This is Cocoa, the oldest, dearest member of my flock. Cocoa is one of the pair of my very first sheep. My flock started with her.¬†Cocoa will be 17 in March which is very old for a sheep. She’s doing incredibly well, given her advanced age.

I took this pic this morning after we fed her and bedded her pen. She and three other senior ewes live in our “Assisted Living” Barn. They get individual pans of grain and mushy alfalfa cubes soaked in warm water every morning. Winter is especially hard on old sheep. We do what we can to help them get by

I received some sad news just after Christmas. “Chocolate Chip” who was Cocoa’s very first lamb, born 16 years ago, died the day after Christmas. Chip had been living at my sister’s house, along with her menagerie of other sheep and goats. Kathy found him in the snow that morning. Like Cocoa, he had been receiving preferential treatment, although declining. And like Cocoa, he lived a long and contented life.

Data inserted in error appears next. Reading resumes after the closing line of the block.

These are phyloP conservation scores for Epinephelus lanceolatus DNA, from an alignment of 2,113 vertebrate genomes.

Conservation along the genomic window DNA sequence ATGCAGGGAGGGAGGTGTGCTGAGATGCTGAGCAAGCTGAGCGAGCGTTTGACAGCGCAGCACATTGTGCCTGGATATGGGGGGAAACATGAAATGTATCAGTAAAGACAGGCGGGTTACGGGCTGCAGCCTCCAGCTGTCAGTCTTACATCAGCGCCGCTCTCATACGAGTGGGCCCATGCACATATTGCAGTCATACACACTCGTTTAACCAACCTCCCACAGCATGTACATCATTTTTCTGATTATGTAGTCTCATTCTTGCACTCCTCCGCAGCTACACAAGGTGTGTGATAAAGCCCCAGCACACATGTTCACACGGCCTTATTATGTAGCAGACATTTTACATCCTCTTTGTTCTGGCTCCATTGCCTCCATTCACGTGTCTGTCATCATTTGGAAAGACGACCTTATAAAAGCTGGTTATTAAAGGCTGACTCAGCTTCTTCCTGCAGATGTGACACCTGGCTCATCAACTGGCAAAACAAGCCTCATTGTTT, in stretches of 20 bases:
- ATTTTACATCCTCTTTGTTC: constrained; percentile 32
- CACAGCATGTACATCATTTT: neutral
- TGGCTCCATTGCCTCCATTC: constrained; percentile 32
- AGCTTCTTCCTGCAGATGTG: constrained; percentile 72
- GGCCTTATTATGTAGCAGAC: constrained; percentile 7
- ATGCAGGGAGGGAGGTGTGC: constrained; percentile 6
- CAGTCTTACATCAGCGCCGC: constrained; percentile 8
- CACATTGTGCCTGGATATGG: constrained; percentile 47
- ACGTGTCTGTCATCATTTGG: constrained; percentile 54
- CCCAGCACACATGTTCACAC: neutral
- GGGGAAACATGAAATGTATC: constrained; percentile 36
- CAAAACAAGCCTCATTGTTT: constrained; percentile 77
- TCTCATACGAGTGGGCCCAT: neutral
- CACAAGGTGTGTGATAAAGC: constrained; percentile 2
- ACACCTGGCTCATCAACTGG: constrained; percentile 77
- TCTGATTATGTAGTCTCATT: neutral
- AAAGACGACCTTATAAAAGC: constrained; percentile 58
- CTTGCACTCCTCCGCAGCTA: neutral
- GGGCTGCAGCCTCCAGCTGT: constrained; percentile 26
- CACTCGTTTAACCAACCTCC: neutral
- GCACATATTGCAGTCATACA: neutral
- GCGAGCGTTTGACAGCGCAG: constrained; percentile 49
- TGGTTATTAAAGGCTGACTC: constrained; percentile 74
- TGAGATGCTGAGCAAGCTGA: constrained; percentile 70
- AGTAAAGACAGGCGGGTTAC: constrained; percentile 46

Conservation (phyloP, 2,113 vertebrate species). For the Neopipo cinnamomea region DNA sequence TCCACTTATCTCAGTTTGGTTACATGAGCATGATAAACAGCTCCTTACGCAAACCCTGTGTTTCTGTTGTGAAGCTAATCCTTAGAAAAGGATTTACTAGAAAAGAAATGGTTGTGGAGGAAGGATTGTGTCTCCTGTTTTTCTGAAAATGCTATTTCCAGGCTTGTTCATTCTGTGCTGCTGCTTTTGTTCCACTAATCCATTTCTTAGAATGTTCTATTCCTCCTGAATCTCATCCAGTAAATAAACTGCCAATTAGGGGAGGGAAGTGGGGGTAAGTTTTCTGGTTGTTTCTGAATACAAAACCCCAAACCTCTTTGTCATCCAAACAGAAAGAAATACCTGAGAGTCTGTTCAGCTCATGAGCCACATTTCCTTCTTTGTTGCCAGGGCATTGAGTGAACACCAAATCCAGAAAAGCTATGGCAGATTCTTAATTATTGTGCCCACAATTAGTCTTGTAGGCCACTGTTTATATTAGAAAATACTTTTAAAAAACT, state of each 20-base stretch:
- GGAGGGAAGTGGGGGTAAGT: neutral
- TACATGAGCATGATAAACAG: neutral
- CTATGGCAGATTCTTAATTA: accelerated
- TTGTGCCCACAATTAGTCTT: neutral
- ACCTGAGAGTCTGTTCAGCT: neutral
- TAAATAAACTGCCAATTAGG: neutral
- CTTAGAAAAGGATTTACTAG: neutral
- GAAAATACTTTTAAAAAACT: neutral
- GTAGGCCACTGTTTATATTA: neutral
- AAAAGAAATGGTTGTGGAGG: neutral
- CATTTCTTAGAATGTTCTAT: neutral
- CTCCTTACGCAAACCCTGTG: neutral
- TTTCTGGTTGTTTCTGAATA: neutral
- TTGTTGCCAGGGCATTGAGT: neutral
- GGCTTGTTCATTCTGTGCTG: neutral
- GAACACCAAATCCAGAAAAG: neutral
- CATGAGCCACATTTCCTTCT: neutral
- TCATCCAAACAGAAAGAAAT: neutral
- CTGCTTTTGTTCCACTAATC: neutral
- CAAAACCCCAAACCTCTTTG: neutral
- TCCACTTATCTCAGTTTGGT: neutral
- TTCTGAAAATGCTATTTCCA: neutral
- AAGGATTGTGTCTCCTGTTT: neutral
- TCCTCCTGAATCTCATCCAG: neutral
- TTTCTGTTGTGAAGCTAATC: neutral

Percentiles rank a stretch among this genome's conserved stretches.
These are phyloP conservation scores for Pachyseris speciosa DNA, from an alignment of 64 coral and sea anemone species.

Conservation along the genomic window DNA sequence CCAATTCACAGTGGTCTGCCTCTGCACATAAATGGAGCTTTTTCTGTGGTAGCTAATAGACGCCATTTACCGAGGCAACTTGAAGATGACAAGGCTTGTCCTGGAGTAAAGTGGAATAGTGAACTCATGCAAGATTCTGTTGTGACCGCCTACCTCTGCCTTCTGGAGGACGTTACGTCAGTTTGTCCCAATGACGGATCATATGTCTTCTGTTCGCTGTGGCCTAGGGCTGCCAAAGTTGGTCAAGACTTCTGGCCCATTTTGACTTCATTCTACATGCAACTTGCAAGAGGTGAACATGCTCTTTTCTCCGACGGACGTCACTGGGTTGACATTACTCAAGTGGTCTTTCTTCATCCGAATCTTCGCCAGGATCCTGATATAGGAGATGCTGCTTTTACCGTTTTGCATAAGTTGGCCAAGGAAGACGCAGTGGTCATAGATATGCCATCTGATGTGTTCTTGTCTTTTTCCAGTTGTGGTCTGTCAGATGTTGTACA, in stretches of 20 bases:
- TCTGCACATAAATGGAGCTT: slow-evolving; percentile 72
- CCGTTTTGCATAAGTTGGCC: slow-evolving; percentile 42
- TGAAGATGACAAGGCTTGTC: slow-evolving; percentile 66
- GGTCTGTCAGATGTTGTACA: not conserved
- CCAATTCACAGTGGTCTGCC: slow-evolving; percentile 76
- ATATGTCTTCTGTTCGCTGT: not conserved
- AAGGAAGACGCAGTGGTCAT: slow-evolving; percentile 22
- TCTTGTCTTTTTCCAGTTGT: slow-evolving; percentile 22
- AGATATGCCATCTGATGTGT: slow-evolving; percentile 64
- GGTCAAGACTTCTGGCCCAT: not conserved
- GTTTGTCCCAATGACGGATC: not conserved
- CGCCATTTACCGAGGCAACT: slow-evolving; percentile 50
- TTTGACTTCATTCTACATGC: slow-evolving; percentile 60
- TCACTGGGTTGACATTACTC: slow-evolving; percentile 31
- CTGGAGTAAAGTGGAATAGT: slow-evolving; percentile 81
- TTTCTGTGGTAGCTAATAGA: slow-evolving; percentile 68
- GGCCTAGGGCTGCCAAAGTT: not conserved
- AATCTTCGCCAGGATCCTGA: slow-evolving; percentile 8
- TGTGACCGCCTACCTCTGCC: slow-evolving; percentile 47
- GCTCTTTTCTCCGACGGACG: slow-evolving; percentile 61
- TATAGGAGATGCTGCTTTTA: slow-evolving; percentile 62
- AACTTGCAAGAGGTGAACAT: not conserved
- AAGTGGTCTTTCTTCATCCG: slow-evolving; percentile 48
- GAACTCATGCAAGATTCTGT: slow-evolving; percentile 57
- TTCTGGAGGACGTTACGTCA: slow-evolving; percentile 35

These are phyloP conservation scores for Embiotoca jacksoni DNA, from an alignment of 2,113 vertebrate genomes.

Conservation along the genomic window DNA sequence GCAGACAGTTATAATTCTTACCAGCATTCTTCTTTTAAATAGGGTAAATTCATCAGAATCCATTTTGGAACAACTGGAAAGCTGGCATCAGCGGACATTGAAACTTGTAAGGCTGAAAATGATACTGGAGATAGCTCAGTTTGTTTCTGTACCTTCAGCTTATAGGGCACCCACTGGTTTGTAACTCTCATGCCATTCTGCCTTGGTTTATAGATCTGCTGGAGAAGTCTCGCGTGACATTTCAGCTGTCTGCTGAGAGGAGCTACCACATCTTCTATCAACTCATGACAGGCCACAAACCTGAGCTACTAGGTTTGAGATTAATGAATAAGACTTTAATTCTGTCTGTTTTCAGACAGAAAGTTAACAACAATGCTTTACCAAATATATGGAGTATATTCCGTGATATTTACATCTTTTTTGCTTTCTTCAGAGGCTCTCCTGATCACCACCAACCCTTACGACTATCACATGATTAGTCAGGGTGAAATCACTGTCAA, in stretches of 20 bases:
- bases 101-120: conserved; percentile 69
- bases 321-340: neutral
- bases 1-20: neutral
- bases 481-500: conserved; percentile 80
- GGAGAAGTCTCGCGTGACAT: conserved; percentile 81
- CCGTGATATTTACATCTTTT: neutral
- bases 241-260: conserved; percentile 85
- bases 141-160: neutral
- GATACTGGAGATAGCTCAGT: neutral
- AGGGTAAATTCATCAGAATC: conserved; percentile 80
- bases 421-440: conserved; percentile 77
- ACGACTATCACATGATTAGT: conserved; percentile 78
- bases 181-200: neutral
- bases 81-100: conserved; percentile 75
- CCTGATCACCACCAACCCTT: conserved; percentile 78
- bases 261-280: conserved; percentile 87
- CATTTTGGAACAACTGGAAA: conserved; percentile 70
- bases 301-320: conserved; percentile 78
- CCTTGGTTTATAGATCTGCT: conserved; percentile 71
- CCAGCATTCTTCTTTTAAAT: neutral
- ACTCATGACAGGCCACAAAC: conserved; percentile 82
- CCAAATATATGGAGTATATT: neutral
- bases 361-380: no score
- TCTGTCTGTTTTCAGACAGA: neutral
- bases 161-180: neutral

It’s difficult seeing out the senior members of our flock. Chip’s passing makes me grateful for every day Cocoa is still on her feet at the gate to greet us when we enter the barn. Although she is stiff-gaited and her eyes are clouding over, she’s wily, strong and independent

We had lost another old timer back in June. I was so sad at the time, I’m sorry, I just didn’t feel like blogging about it. It was Pansy, a 13 year old Cormo ewe who was the last of our original Cormo matriarchs. She lived long enough to be present for a Sheep Shares gathering in June (if you attended that event, you may remember the frail ewe in the Assisted Living Barn). Pansy passed away the very next day.

Our flock has a higher than average number of old timers – ewes, mostly, who have more than earned their keep over the years. Not all of them are as personable as Cocoa, Chip or Pansy, but their presence is part of the spirit of this place and they are dear friends. Let’s hope winter will lighten up for the sake of the old timers.

* note – post edited to fix grammatical error, yikes.